On test fitting the sliding blocks on their pantograph arms I had problems getting them to slide smoothly. They had some tight spots but these proved to be due to raised burrs on the bar which were removed with an Arkansas stone. Removing the burrs left one bar sliding smoothly but the other was still too tight. I cured this by making some tiny shim washers to insert between the gibs and the main body of the sliding block. This tightness explains some of the dings I could see in the sliding blocks and the pantograph arms from someone using a hammer to “adjust” them—a practice the manual warns against!
The pantograph has six bearings overall: Four form the corners of the parallelogram, one is the pivot on the fixed point attaching one of the parallelogram arms to the machine frame, and the last connects another parallelogram arm to the spindle. In addition to these, there are two pivots (with two bearings each) on the knuckle which supports the spindle and holds it plumb while allowing it free horizontal motion.
One of the knuckle joints was a bit loose; not loose enough to have visible motion, but enough that by pulling up and down on the spindle you could hear and feel a bit of a clunk. These bearings are easy to tighten: per the directions in the manual, you slack off a pinch bolt, tap the end cap for the pivot shaft in a bit, and re-tighten the pinch bolt. The trick is not to loosen the pinch bolt too much or the cap just loosens up again after you tap it in. The manual warns about having them too tight, which will increase the drag on spindle motion and wear the bearings faster.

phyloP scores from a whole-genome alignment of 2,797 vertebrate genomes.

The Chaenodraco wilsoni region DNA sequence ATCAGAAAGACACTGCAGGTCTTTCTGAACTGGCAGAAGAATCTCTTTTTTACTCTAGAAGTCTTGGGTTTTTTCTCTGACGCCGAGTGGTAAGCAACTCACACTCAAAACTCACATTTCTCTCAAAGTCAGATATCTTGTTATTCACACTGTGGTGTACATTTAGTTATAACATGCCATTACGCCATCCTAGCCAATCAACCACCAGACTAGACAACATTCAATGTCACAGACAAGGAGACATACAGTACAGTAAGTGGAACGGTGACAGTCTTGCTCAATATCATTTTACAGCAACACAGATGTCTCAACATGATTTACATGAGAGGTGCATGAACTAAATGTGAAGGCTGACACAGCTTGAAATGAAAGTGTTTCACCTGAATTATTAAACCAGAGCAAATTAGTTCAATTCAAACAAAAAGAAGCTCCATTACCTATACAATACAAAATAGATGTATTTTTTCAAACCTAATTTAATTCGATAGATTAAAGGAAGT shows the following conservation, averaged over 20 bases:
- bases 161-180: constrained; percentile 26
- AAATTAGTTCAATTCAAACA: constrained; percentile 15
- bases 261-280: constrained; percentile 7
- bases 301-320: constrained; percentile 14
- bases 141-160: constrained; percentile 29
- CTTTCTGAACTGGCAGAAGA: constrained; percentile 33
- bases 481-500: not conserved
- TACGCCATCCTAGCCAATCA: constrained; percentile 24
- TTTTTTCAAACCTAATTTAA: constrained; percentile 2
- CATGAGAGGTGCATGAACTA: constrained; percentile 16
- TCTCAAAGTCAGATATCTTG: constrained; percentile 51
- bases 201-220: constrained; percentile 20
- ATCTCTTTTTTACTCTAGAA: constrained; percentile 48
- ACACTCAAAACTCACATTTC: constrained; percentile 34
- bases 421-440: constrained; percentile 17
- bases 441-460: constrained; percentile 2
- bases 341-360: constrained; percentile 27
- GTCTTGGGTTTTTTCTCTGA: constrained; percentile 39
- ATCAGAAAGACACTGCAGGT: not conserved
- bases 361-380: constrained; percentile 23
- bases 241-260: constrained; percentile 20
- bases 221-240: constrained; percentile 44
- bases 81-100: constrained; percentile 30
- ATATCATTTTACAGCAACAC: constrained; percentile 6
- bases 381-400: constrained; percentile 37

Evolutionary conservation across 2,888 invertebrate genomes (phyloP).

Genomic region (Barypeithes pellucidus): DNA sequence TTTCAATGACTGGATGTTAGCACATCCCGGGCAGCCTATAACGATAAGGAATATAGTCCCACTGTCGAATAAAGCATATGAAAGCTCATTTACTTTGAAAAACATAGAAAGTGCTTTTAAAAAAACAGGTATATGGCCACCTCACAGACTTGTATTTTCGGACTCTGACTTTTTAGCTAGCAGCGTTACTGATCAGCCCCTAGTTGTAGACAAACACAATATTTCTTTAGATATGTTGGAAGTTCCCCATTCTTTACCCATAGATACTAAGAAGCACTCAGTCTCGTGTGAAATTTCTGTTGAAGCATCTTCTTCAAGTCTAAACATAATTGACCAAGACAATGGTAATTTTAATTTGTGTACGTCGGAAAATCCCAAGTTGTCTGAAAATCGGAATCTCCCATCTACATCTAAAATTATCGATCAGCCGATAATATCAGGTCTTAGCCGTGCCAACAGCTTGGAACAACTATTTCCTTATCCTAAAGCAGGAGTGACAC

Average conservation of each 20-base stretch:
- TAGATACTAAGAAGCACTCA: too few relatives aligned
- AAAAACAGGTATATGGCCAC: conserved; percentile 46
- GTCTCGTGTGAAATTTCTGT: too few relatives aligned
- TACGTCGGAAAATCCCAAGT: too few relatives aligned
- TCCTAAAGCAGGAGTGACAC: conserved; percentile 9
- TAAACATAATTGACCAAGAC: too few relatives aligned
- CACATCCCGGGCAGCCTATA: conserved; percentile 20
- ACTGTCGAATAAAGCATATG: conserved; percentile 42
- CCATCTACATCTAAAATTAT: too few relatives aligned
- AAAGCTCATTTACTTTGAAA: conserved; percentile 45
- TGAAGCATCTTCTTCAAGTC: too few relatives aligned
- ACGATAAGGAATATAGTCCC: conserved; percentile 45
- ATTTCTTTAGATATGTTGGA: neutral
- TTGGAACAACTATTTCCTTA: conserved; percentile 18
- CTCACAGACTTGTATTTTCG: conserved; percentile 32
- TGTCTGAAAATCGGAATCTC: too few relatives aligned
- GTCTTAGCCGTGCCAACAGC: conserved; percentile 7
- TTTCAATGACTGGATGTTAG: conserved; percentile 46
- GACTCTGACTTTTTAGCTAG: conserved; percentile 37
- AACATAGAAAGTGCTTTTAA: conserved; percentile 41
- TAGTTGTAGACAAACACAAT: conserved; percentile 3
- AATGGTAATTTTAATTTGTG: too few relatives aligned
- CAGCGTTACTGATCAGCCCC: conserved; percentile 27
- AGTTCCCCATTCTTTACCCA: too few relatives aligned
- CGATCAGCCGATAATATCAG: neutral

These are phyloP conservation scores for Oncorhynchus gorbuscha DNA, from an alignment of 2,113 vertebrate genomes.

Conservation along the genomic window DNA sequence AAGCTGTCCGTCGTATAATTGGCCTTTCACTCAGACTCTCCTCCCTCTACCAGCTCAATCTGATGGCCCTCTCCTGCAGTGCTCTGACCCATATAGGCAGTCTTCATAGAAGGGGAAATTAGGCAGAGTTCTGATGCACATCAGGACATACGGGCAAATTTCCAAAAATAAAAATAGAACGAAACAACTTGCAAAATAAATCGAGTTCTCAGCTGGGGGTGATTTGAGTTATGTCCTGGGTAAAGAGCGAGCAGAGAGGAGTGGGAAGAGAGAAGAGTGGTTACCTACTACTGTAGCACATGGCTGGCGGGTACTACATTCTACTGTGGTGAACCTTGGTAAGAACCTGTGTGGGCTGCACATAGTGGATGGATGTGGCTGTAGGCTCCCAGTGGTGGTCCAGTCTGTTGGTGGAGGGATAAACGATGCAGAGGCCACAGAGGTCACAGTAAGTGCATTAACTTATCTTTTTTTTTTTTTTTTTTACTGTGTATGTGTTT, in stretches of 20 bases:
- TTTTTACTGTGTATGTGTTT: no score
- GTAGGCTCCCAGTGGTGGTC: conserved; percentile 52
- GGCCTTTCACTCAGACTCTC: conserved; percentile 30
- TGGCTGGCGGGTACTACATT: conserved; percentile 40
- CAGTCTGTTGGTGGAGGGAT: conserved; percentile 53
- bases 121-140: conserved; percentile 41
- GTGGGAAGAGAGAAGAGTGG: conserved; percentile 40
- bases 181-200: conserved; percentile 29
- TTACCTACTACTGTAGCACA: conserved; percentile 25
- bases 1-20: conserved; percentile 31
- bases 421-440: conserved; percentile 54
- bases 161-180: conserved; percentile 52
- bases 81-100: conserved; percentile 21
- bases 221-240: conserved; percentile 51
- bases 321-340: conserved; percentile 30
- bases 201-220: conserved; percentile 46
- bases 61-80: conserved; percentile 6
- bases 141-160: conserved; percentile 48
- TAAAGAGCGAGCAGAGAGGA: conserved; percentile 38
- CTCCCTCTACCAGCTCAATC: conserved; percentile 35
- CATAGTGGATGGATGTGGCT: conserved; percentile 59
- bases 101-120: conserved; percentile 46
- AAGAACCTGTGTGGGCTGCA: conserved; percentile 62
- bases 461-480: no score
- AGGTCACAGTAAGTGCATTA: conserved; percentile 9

As for the pantograph bearings, no two are entirely identical. Two of them are very close: They use identical standard ball bearings pressed into the two ends of the link bar (my name) and are held by identical nuts on posts pressed into two other bars, but the posts are different because the bars they are pressed into are not the same thickness. These were rough so I replaced them with new bearings, which are a still readily available metric size (22×7×9mm), surprising for a machine made in the USA in the early 1940’s.
The other four bearings use loose ⅛″ balls in two rows, trapped between the mushroom end of a stud, a double-sided cup pressed into one of the parts, and a cone loosely pressed onto the stud. All four cups are identical, as are three of the cones, but the studs are all different. One stud is larger and this bearing thus uses one extra ball under the stud head. Three of the studs are held into their mating part using nuts, but one uses a setscrew that grips a flat on the side of the stud shank (the flat is tapered so the stud cannot work out and loosen the bearing).
It took me a few tries to get these bearings reassembled. The biggest problem was keeping the balls in place while the cone was put back onto the shank of the stud. I don’t have an arbor press handy so I did this by tapping them together with a hammer, using various socket wrenches as drivers. I eventually found an order of assembly and an appropriate amount of grease to use to keep everything in place.
The two bearings whose cups were pressed into arms of the pantograph required a bit of a balancing act to assemble.
Once the pantograph is reassembled and installed on the machine, the open bearings can be tightened by tightening the nuts on the ends of their studs. Except of course for the bearing that uses a setscrew to hold the stud to the other arm. For this one you have to use a C-clamp to press the stud tight, then re-tighten the setscrew. If you set a bearing too tight, you have to loosen the nut, tap a wedge (a slot screwdriver will do) between the arms to loosen the bearing again, and try tightening the nut again, just right so there is no play, but also as little drag as possible.